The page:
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ICC note: This article gives a small part of what the Christians in Iraq are going through.

6/13/2006 Iraq (IRIN) Minority Communities Look Abroad for Asylum–Maria Canderi, a 34-year-old teacher, is one of hundreds of Iraqi Christians who – fearing their rights are not protected under the national constitution – has decided to leave Iraq to escape ongoing sectarian violence.

“Most of my family has sought asylum in the Netherlands , because we found ourselves discriminated against and because we don’t have our rights guaranteed under the new constitution,” Canderi said. “The sectarian violence has led to the death of dozens of Christians and Assyrians, among others – I don’t want to be another victim.”

Christians – mostly Assyrians, Chaldeans, Armenians and Catholics – as well as Yazidis, Sabeans and Jews, who together represent only 12 percent of the country’s population, have all suffered from the lack of security. Additionally, many who have worked with the central government or with US-led occupation forces have been targeted by insurgents.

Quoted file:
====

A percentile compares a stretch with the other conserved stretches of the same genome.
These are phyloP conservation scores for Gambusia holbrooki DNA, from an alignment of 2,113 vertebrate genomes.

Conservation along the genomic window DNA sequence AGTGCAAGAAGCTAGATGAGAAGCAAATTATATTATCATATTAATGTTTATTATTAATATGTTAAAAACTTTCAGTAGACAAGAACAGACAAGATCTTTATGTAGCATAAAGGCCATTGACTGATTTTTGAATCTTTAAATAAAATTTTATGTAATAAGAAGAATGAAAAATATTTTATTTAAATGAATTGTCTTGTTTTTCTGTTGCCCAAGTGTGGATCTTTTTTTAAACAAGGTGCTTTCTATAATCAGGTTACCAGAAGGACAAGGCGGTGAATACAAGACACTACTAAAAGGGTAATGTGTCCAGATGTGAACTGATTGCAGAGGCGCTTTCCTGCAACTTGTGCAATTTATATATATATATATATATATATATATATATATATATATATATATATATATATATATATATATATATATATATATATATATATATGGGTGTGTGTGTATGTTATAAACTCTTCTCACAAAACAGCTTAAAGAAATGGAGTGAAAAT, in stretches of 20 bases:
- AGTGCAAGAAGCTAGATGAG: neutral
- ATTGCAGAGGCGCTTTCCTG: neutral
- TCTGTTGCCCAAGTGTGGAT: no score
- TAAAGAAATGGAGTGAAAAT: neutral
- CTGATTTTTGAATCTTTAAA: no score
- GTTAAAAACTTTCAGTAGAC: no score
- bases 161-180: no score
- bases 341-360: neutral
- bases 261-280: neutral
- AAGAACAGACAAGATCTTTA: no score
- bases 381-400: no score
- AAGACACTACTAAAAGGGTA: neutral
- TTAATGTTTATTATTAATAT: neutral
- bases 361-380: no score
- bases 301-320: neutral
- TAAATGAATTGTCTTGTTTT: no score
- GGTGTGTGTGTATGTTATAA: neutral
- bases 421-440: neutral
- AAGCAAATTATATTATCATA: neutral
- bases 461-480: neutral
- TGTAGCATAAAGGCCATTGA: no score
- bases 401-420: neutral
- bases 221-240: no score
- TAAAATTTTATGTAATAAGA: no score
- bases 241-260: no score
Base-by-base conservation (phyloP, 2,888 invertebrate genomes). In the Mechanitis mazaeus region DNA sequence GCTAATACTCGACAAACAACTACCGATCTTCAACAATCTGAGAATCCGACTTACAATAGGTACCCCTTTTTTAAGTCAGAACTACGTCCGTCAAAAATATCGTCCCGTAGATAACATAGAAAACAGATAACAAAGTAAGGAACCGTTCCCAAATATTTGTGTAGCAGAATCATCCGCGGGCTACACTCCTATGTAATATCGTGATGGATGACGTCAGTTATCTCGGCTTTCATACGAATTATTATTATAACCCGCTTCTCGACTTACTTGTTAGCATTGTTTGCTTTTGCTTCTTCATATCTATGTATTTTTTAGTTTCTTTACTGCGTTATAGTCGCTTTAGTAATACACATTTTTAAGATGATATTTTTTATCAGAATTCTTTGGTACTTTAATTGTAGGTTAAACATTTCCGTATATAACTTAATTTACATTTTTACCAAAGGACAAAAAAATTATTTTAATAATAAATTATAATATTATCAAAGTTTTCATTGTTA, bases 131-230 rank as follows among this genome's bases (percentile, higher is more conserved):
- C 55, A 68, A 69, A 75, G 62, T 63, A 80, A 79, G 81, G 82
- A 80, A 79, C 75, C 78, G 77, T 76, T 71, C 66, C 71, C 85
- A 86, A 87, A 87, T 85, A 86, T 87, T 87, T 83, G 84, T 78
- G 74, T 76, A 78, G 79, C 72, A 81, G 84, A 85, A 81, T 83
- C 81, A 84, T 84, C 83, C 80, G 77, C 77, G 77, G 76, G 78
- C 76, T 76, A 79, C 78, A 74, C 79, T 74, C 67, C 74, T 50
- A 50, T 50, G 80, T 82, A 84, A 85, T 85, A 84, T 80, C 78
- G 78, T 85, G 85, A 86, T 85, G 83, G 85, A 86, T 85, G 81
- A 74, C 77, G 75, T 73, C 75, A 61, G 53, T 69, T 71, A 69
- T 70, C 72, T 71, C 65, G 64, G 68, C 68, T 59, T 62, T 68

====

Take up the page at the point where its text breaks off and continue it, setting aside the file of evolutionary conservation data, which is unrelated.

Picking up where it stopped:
“They’ve been threatened or subjected to robbery or kidnapping for ransom,” said Joost Hiltermann, Middle East director for the International Crisis Group (ICG). “They’ve tried to either leave the country or move to the Kurdish region, which has been relatively safe.”

“Those who already have relatives abroad will find it relatively easier to gain asylum,” said Hiltermann. “For example, Christians already have an active Diaspora, so their applications are accepted more readily.” The more we try to remain within society, the more Christians are targeted and killed on the streets of Baghdad .

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